Right away, there’s an unsettled sense to Jonathan. He’s nervy and lacking in self-confidence, whilst willing to be ‘pumped up’ by the ERC. At home, he avoids phone messages from his mother and instead slumps on the couch with his sketch pad and tunes into some bad TV while he draws hyper real and over-sexualised comic characters, until one of those ‘call me, call me now’ ads comes onto the screen. Did he hear that right? Did the scantily clad woman in the ad call him by name? Surely he dreamt that. Nevertheless, he calls the number and the next thing we know, he’s on a date with Dena (Chelsea Edmundson) in a low-rent Diner (where the N and the R in its Neon sign have faded out so it says DIE – should we be worried? Yes!). Back at Jonathan’s apartment, the inevitable happens (not surprising, since we assume he’s paid for it) but when he wakes the next morning, Dena is gone and a nasty little pustule has appeared on his stomach with spiderwebbing tendrils spreading beneath his skin. He’s infected with the black string.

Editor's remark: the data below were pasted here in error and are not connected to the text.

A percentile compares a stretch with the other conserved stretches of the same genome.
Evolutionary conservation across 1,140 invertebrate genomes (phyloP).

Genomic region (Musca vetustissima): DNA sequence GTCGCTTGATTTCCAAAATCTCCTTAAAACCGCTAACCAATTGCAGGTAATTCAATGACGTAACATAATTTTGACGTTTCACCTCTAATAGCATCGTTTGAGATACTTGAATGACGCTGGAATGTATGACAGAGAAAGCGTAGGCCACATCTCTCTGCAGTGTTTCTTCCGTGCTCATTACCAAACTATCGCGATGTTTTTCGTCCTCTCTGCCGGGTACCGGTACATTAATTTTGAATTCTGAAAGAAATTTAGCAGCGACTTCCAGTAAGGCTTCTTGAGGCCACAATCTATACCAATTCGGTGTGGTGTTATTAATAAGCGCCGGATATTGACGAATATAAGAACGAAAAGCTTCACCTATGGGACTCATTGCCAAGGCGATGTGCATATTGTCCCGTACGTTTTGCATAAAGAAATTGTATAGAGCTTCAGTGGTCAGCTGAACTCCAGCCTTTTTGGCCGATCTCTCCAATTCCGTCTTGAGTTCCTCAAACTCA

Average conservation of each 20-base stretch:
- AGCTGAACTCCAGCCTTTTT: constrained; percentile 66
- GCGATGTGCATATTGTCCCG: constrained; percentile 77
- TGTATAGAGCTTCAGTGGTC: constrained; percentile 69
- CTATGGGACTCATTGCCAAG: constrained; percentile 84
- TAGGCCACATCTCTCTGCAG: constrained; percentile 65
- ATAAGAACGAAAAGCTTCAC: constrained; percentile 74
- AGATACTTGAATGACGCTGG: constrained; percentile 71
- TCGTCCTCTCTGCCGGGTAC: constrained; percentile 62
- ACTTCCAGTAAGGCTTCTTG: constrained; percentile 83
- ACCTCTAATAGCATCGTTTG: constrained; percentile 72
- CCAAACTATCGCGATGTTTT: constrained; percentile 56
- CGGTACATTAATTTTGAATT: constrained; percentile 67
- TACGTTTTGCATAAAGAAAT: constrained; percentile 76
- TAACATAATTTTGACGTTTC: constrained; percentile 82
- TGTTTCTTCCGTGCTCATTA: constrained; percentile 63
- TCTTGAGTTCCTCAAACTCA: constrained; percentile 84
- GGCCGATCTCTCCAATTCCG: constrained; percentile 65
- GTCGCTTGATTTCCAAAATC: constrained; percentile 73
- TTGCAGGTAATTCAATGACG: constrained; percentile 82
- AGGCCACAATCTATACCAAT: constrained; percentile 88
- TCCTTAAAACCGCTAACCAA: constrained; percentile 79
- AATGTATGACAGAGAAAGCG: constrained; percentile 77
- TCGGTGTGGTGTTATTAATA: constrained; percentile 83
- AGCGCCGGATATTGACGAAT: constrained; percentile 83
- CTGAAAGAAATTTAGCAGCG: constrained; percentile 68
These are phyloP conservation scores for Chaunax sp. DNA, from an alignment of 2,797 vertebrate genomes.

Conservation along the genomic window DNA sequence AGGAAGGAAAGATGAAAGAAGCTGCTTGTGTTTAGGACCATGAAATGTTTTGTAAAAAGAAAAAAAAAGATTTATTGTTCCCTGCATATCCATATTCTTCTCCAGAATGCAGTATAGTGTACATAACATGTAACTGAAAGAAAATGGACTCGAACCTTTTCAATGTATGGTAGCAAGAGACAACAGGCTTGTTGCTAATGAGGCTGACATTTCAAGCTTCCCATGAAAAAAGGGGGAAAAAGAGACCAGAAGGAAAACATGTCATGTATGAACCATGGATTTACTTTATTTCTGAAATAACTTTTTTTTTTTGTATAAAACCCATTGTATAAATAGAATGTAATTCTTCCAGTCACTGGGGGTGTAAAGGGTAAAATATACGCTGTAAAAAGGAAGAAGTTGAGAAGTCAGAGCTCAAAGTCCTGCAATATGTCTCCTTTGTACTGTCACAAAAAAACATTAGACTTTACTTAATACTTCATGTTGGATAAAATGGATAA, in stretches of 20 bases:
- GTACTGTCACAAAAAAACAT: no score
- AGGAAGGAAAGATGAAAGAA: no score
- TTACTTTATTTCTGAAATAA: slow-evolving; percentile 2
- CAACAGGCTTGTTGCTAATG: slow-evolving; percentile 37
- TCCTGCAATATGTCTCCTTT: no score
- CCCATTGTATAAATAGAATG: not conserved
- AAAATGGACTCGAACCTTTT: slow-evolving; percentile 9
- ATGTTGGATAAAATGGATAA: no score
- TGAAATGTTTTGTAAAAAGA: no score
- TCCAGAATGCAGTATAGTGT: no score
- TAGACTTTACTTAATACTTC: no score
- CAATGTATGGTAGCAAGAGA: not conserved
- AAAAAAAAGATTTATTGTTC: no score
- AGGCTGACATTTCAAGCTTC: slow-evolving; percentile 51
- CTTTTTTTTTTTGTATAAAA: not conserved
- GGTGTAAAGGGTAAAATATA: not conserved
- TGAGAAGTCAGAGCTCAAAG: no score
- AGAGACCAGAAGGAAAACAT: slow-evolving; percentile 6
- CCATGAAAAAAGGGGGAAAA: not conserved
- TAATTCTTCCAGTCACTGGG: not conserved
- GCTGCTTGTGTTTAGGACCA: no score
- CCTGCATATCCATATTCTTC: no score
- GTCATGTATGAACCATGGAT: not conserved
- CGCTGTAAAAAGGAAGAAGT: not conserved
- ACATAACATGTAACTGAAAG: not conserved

At this point, it would be easy for a film like this to follow a well-worn path as our unwitting victim tries desperately to work out what this infection is and how he can get rid of it. To a certain extent, that is what happens, but there’s another question that becomes important to this story – why is he infected? The answer to that question isn’t as simple as reaching the conclusion that this is a knock-off of the 2014 sexually-transmitted horror movie, It Follows. There are some echoes of that movie, for sure, but there’s something else really interesting going on here.